The next building block in fostering a greater level of civic engagement in employees is to adapt and/or develop programs, policies and procedures to be more accommodating to, and supportive of, current employee initiatives, especially in the workplace and on company time.
As cited in the Independent Sector's 2001, "Giving and Volunteering in the United States 2001," people are much more likely to give or volunteer when asked. Ninety-five percent (95%) of households contribute when asked, compared to 79% of those that are not asked. Additionally, 63% of adults volunteer when asked to, whereas only 25% do so on their own. While no hard data is available, anecdotal evidence suggests that the same results would hold true for citizenship/public service activities. Therefore, one of the "next steps" any company can take is to encourage employees to share with co-workers how they are personally engaged in the community and allow them to ask/recruit/solicit co-workers to join them. Examples include:
- Allow employees to post information on volunteer, public service and giving opportunities on company bulletin boards/websites.
- Permit employees to set-up information booths/kiosks to educate co-workers on various service, civic and charitable causes and organizations.
- Allow employees to conduct activities that promote volunteerism, citizenship and charity, such as voter registration events, as well as food, clothing and blood drives.
- Encourage the formation of employee groups that foster volunteerism, citizenship and giving, such as volunteer councils, employee civic associations and workplace giving committees.
Schedules & Flextime
In an age where 50- and 60-hour workweeks are the norm, there is no more valuable a resource a company can give employees interested in civic engagement than time. Unfortunately, not all businesses – especially small businesses, manufacturing industries and hourly workplaces – have the ability to "give" employees time, or time-off, to volunteer, perform public service or find an organization to donate to. However, all companies, regardless of size or industry, can do a number of things to help create or free-up time during the workday to increase the level of employees' civic engagement:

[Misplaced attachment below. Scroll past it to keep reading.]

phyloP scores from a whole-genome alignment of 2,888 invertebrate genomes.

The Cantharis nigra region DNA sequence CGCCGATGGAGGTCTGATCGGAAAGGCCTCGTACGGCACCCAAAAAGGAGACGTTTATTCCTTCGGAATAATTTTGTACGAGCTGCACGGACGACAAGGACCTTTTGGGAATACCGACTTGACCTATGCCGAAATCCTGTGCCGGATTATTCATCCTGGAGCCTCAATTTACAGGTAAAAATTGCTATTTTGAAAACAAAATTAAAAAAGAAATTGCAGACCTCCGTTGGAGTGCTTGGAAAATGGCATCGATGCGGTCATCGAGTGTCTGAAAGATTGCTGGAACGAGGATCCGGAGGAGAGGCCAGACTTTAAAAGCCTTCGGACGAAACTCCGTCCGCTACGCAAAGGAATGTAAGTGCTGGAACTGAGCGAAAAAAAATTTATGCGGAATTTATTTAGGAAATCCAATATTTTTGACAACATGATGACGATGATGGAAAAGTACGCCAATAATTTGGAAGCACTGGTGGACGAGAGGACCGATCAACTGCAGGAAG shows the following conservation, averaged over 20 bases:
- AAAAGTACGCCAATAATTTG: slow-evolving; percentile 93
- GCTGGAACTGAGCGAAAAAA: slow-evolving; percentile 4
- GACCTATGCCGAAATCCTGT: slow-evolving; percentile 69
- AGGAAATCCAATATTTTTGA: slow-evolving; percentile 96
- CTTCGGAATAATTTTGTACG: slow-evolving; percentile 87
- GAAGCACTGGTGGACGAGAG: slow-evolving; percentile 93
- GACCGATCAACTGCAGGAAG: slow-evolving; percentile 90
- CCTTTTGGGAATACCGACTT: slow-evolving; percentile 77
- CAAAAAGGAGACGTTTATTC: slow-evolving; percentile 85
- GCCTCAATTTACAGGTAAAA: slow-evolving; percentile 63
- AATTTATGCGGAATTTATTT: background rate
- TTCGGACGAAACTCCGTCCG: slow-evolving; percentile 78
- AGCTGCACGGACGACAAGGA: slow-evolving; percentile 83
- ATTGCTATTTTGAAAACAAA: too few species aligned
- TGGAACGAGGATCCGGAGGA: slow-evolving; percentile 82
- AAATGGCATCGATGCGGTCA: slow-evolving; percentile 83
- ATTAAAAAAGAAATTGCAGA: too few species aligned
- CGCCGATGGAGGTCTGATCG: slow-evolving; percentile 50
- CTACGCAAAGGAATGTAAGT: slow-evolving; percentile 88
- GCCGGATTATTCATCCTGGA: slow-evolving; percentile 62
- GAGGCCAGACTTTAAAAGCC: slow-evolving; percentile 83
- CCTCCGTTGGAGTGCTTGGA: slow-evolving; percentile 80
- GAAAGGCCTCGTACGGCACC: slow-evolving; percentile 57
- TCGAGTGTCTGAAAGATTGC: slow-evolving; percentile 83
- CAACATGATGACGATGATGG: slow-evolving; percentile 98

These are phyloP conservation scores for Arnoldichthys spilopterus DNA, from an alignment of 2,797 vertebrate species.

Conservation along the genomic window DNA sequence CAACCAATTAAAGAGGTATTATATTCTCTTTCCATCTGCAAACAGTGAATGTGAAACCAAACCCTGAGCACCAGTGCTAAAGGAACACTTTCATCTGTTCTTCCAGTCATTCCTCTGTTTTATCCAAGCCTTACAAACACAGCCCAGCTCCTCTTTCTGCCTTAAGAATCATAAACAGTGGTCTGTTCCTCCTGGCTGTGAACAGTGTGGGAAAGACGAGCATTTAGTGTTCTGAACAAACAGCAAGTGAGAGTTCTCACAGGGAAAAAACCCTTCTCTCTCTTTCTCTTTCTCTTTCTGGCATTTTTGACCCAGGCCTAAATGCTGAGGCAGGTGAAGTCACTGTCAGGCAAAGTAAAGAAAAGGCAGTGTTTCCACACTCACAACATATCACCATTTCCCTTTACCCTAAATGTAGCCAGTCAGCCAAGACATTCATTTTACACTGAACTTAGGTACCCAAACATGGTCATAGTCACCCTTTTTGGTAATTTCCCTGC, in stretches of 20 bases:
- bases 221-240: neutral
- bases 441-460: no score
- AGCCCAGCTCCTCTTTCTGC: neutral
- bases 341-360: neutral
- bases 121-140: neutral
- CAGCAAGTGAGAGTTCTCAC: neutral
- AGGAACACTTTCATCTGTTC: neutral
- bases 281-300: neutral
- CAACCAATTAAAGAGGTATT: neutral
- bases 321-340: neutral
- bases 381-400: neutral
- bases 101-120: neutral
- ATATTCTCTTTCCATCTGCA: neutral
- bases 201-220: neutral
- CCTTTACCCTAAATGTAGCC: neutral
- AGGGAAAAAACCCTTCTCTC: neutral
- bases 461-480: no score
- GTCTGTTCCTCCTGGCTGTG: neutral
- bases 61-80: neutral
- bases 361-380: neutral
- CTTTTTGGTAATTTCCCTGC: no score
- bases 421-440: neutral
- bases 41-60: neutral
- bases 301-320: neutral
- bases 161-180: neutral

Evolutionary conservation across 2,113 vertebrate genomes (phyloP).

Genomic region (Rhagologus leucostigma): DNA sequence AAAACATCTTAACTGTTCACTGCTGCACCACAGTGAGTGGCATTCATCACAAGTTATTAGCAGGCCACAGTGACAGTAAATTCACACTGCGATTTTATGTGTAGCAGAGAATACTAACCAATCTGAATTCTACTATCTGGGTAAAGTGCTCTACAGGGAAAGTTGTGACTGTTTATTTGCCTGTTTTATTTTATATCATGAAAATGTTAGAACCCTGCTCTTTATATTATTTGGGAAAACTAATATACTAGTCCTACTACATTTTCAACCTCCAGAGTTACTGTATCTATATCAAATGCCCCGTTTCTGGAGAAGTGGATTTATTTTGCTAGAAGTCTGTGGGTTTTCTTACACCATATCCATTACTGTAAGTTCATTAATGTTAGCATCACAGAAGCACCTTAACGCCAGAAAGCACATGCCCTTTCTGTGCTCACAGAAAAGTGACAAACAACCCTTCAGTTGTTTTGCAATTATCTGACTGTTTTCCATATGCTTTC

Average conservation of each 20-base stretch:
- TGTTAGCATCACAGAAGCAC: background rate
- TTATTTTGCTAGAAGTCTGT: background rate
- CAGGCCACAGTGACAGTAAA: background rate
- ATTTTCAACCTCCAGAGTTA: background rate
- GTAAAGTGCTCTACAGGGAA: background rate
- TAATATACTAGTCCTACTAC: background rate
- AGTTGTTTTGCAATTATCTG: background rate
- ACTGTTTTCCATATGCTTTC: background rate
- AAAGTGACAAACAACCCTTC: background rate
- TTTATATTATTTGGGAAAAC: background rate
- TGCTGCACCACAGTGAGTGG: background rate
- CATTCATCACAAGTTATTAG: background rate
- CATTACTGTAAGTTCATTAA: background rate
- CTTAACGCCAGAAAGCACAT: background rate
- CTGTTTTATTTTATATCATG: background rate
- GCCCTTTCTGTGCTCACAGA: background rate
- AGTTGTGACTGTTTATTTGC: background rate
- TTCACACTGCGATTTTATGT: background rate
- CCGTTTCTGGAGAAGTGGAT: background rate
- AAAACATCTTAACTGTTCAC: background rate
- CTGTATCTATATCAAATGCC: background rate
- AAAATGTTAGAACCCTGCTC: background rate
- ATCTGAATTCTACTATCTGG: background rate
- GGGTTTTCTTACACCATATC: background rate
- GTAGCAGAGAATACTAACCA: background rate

- Encourage managers to consider employees' service, citizenship and charitable obligations and activities when drafting work schedules.
- Institute/adapt flex-time policies to allow employees to participate in service, citizenship and charitable activities before, during and after the workday.
- Allow employees to use their sick leave, paid leave and/or compensation time for civic engagement purposes.
- Allow employees to donate their sick leave, paid leave and/or compensation time to co-workers so that they may participate in various civic activities.
- Support alternative volunteer opportunities that can be done at any time of day or night, i.e. e-mentoring, etc.
There are a number of non-monetary resources companies can provide to support on-going employee initiatives:
- Allow employees to hold meetings and conduct events on company property.
- Permit employees to use/borrow company equipment/property that may aid in the performance and/or participation of volunteer, public service and/or charitable activities.
- Grant employees access to company vehicles for the purpose of getting to and from various civic events and activities.
- Allow employees to use the company's printing and copying resources.